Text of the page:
You Finally Reached Retirement Age, But Now What?

&l;p&g;Reaching retirement age is supposed to be a good thing, right?&a;nbsp; After all, turning 59 &a;frac12; gives you access to your 401(k), age 62 allows you to start collecting Social Security, and 65 entitles you to Medicare coverage.

These are all things we are taught to look forward to.&a;nbsp; Benefits we have worked our lifetimes to achieve and use to our benefit.&a;nbsp; However, this new era of retirement has more and more people getting there and not knowing what to do with these things, their career, family, and more.

&l;img class=&q;dam-image shutterstock size-large wp-image-1078201895&q; src=&q;×0.jpg?fit=scale&q; data-height=&q;640&q; data-width=&q;960&q;&g; Wondering if you should retire or keep working?&a;nbsp; (Photo Credit: Shutterstock)

It turns out that a growing group of Boomers are turning retirement age and struggling with their decision to retire.&a;nbsp; They are being ripped and torn from two very different ends and have no idea which direction to go.&a;nbsp; You see, this whole idea of 60 being the new 40 and 70 being the new 50 is really happening and it&s;s confusing people.

For example, take Jim who just turned 64.&a;nbsp; He&s;s at the top of his game as a respected manager for his division and mentally feels like he&s;s 40.&a;nbsp; He enjoys his work, likes the company he&s;s at, and is in no rush to leave.&a;nbsp; Frankly, he wouldn&s;t mind moving up another position or two in the company and having a bigger impact.

But he is 64 and feels like one of the old-timers at work. Over the last few years, he has seen several co-workers and friends opt into retirement.&a;nbsp; And at times, his mind wanders and begins to wonder what other people might think of him since he&s;s retirement age and still working:

&l;/p&g;&l;ul&g;&l;li&g;Doesn&s;t he have a life outside of work?&l;/li&g;

&l;li&g;Is he afraid of spending more time with his wife?&l;/li&g;

&l;li&g;Doesn&s;t he want to watch the grand kids play sports and music?&l;/li&g;

&l;li&g;Didn&s;t he save enough money to retire by now?&l;/li&g;


These varying thoughts play out in different ways and at different times, leaving him unsure of what to do.&a;nbsp; So, he waffles back and forth with his retirement date, frustrating his wife, who wants to downsize and move closer to the kids.

In a slightly different situation, Janet is turning 62 and is bored with her job. She&s;s been doing the same thing for 10 years and has said, once she hits that 10-year mark, &q;I&s;m outta here!&q;&a;nbsp; However, now that it&s;s here, she isn&s;t really ready to leave, but would like a change. But she is also 62 and could start collecting Social Security, and combined with her other assets, not have to work at all.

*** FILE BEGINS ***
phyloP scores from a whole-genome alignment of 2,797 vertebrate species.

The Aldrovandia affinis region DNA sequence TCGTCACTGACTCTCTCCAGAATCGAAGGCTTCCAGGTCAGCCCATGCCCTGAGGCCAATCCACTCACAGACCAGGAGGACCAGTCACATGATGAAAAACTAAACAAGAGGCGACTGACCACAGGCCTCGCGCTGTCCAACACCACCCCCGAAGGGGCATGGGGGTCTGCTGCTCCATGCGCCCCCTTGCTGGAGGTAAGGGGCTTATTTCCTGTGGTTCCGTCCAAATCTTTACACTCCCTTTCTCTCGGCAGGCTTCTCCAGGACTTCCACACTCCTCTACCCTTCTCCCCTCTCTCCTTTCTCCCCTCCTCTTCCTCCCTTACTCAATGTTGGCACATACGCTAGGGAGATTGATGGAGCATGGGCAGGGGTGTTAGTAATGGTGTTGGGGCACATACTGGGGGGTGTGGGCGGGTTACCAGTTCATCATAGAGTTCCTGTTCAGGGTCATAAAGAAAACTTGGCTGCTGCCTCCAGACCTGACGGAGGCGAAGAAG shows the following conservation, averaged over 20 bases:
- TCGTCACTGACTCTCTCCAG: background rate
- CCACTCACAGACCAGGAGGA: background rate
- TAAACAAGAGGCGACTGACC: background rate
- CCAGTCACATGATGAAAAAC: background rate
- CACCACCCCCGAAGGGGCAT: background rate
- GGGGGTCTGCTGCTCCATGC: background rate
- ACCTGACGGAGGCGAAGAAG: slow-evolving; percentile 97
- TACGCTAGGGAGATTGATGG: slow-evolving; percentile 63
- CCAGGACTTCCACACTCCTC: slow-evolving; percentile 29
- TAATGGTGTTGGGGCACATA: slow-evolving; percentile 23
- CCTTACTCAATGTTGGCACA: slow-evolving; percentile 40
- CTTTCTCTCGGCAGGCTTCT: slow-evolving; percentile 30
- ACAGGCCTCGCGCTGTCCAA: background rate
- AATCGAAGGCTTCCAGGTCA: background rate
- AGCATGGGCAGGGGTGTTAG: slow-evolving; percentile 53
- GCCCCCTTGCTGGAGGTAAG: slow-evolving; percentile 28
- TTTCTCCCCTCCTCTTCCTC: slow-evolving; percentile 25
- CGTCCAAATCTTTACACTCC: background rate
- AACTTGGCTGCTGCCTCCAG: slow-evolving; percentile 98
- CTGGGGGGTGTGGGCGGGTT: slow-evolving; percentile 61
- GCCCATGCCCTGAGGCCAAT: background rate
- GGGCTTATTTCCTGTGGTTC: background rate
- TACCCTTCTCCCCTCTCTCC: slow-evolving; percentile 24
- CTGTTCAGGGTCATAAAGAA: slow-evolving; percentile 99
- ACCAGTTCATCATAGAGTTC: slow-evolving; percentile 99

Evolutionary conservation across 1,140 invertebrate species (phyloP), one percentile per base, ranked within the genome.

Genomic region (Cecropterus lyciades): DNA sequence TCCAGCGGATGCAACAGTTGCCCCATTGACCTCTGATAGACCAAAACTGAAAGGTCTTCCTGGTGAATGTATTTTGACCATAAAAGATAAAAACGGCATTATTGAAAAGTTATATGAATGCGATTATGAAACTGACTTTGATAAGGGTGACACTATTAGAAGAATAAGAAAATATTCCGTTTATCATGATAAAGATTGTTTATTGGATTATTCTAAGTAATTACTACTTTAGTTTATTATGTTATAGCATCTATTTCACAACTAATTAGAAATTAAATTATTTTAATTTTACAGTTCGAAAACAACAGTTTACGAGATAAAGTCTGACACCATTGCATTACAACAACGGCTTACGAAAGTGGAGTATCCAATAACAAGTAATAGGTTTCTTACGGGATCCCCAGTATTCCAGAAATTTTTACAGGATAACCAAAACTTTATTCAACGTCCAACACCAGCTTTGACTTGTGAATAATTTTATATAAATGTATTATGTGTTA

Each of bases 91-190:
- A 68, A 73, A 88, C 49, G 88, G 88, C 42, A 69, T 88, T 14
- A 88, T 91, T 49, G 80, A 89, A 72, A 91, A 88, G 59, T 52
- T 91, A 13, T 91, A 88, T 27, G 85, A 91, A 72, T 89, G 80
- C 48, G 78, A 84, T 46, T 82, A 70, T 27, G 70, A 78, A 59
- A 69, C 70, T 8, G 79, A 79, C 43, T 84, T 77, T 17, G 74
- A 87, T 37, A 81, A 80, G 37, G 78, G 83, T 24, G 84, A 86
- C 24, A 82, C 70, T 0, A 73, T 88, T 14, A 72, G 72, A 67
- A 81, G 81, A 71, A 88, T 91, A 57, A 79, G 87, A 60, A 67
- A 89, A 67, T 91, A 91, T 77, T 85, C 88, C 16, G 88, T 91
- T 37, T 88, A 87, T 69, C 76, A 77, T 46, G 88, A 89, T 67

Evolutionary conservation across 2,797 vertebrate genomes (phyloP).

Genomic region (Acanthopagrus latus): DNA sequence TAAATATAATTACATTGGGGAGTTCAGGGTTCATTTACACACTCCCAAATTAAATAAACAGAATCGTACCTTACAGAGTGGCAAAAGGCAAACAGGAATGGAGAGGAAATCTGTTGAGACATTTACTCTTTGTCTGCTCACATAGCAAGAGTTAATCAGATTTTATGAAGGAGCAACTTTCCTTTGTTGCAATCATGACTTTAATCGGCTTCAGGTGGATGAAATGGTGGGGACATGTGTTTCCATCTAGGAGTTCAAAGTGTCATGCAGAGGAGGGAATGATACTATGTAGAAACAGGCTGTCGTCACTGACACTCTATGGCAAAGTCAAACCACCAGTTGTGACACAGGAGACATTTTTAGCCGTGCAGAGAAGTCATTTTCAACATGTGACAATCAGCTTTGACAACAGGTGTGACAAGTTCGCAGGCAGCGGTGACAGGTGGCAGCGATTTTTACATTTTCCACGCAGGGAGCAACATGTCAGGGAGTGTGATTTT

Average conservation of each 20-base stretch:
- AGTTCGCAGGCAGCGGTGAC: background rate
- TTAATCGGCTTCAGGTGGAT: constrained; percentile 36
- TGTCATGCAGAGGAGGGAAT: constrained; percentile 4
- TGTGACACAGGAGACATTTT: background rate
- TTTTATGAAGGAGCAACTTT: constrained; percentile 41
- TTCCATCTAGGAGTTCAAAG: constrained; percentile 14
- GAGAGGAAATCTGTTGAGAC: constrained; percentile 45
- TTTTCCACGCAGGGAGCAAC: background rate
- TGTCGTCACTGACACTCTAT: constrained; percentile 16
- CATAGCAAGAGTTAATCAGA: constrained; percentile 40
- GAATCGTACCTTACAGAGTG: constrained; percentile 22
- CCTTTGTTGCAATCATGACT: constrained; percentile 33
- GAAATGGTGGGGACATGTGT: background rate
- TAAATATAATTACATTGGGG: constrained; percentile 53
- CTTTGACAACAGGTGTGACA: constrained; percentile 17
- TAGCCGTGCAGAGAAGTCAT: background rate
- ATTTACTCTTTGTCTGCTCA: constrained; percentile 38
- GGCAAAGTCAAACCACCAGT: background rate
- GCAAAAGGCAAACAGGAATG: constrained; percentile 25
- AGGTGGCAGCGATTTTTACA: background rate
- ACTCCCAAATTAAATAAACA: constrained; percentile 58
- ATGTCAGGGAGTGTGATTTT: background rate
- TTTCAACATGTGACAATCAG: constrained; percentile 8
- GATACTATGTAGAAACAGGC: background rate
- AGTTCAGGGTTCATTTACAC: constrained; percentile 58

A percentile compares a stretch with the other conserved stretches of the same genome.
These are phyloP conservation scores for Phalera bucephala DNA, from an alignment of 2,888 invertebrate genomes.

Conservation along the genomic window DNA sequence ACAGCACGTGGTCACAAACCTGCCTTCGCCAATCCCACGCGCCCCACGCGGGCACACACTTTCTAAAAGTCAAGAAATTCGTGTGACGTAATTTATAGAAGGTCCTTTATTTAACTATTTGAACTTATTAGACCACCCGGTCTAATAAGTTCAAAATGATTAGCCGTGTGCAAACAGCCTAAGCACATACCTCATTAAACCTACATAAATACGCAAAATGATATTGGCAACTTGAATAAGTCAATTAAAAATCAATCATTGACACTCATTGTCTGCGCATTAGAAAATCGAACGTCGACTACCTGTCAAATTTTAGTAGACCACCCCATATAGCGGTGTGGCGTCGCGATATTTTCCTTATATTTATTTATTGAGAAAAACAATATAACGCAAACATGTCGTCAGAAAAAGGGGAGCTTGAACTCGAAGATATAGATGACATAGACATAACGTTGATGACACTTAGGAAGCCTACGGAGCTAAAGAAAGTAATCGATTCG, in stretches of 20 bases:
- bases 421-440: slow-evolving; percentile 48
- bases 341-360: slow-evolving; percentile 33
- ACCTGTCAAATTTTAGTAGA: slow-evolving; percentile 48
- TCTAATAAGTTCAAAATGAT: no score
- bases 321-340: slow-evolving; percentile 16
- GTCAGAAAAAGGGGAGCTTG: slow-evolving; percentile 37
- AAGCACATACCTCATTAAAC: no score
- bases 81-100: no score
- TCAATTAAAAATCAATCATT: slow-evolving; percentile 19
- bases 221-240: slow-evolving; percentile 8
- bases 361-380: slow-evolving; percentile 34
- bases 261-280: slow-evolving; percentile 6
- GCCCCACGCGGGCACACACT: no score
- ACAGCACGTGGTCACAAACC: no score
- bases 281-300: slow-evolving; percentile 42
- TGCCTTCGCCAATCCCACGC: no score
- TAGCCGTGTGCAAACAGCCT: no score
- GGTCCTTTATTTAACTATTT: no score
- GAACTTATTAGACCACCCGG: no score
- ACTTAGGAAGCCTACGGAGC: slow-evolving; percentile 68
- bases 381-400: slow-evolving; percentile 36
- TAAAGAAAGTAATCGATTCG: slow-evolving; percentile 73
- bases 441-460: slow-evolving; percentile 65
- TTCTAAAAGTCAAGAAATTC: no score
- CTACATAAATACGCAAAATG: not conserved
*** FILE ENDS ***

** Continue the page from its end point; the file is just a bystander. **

She likes the idea of spending more time with friends and family but worries she could end up alone and out of touch like her mom was after just a few years into retirement. She can afford to retire, doesn&s;t love her job, but isn&s;t sure she can go to HR, or if she should try to go back to school.&a;nbsp; To top it off, the people she does ask, tell her to &q;just retire.&q;

Neither staying in her current role or retiring is what she wants and she doesn&s;t know what to do, so she flip-flops on the topic of retirement and feels stressed by her situation.


People who are struggling with reaching retirement age, have one thing in common.&a;nbsp; They aren&s;t done yet and need to embrace that fact.&a;nbsp; They need to put a big fat red &q;x&q; through the word retirement and acknowledge that they are not traditionalists.&a;nbsp; They are the ones redefining what retirement means based on a desire to still be more and do more.

But accepting the fact that you&s;re different isn&s;t enough.&a;nbsp; You have to commit to it by redefining what retirement means to you. You have to broaden your definition and develop one that works for you, your stage of life and aspirations for what&s;s next.

I encourage you to be extravagant in your thinking and to not only physically write it down, but to share it with others, particularly with your spouse.&a;nbsp; Understand that this definition of what the new retirement means to you will play a big role in setting your mindset and attitude about it and serve as a catalyst to start moving towards it.&a;nbsp; Whether that&s;s still working, working part-time, volnteering, switching careers, etc.&a;nbsp; The more positive spin you can put on it, the better.

Finally, the other thing that people in this exclusive group need to do is find each other.&a;nbsp; You&s;ve got to surround yourself with other non-traditionalists who share your views and support your future direction.&a;nbsp; Otherwise, you just get traditional advice and input which will sound a lot like &q;Just retire.&q;

In this new era of retirement, turning a traditional retirement age can be overwhelming for some people, but it doesn&s;t have to be as long as you accept that you&s;re different, commit to following your heart, and surround yourself with like-minded people.

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